Politifact bias? It’s all subjective anyway right?
I’m not a big fan of Politifact. I think they are subtly biased in favor of Democrats. It’s not as bad as say the New York Times editorial board, but it is noticeable. I saw on my twitter feed, two article from Politifact that peaked my interest. One on Obama’s claim that “For the first time in more than a decade imports accounted for less than half of what we consumed.” The other was on the RNC claim that “2008: Unions Spent $400 Million to Elect Obama.”
Objectively, Politifact notes that neither claim is 100% accurate. So at least they don’t show blatant bias by giving Obama a “True” and RNC a “False.” As I said above, the bias is subtle.
First let’s see what they say about the RNC claim:
The RNC said the unions “spent $400 million to elect Obama.” We do want to acknowledge that independent publications have reported that number to be the case. But when we looked into the sources for that number, we found that it was the unions themselves discussing what they hoped to raise in the 2008 election. Furthermore, the reports said they wanted to raise $300 million, not $400 million, and it was a goal, not something they had yet achieved. When we looked at the public disclosures after the election, we found the unions reported $206.7 million in spending for all Democrats. It’s clear that the unions raised additional money for get-out-the-vote activities, but we don’t know how much more — nor does the RNC. Finally, all that money went to support Obama and other Democrats, not just Obama alone. In short, we don’t see the evidence to support that unions spent $400 million to elect Obama. So we rate the statement False.
They give themselves all sorts of wiggle room but in the end it comes down to a false, since the evidence says no. Seems straight forward and objective to me at least. I have no problems with this analysis.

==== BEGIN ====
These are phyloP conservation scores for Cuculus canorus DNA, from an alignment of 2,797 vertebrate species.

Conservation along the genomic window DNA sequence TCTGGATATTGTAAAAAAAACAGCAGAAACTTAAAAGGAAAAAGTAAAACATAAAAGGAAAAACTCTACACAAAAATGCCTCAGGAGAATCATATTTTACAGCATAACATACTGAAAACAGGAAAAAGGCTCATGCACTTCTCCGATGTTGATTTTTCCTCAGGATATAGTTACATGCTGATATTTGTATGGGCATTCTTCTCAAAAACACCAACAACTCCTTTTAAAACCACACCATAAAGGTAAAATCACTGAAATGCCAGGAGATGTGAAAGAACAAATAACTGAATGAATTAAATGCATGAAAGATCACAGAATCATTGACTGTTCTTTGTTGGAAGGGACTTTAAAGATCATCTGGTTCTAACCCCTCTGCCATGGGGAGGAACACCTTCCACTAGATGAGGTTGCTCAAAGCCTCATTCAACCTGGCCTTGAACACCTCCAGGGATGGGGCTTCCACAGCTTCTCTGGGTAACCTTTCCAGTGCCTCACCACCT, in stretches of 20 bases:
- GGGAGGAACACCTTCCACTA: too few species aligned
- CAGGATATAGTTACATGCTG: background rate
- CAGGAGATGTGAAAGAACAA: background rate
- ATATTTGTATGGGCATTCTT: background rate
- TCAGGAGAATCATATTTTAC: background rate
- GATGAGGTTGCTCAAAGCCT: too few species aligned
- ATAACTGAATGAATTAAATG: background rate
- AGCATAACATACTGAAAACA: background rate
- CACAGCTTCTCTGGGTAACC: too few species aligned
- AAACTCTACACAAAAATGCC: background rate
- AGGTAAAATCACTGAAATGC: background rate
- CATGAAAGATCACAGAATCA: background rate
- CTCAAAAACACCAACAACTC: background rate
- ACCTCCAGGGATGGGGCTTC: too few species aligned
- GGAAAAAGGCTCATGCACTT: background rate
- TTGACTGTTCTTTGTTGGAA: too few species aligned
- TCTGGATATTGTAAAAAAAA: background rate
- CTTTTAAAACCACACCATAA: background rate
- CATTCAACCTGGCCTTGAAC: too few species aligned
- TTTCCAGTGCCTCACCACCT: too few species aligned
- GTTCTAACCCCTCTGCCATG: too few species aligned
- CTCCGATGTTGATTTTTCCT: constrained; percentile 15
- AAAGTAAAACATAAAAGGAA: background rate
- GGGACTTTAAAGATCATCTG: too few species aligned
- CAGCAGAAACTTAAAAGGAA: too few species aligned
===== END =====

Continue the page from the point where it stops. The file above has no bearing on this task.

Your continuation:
Now let us look at Obama’s claim:
Looking strictly at the petroleum consumed by the U.S. last year, 61.2 percent of it was imported, according to EIA data. That percentage has been declining for years, but it is nonetheless much higher than the “less than half” figure cited by Obama.
61.2% means that we only produced 38.8% of the oil we consumed. That’s not a hard analysis. So why did they give Obama a “Mostly True?”
But again, Obama’s statistic depends on the way you calculate it. By a mainstream measure of “dependence on foreign oil,” the U.S. produced domestically a quantity of petroleum that was slightly more than half the amount it consumed. But strictly speaking, imports made up 61 percent of the oil actually consumed in the U.S. last year. And so we rate Obama’s statement Half True.
See it’s all about what they think Obama means when he says it. Aww how nice. An objective person would say that both claims; Obama’s and the RNC’s are false, since the data doesn’t support it. The final sentence for Obama’s claim should read; “In short, we don’t see the evidence to support that the US produced half of the oil that it consumed. So we rate the statement False.
A subjective person would give Obama or RNC (depending on their bias) some slack because they really meant was (BS goes here).
Like I said, subtle.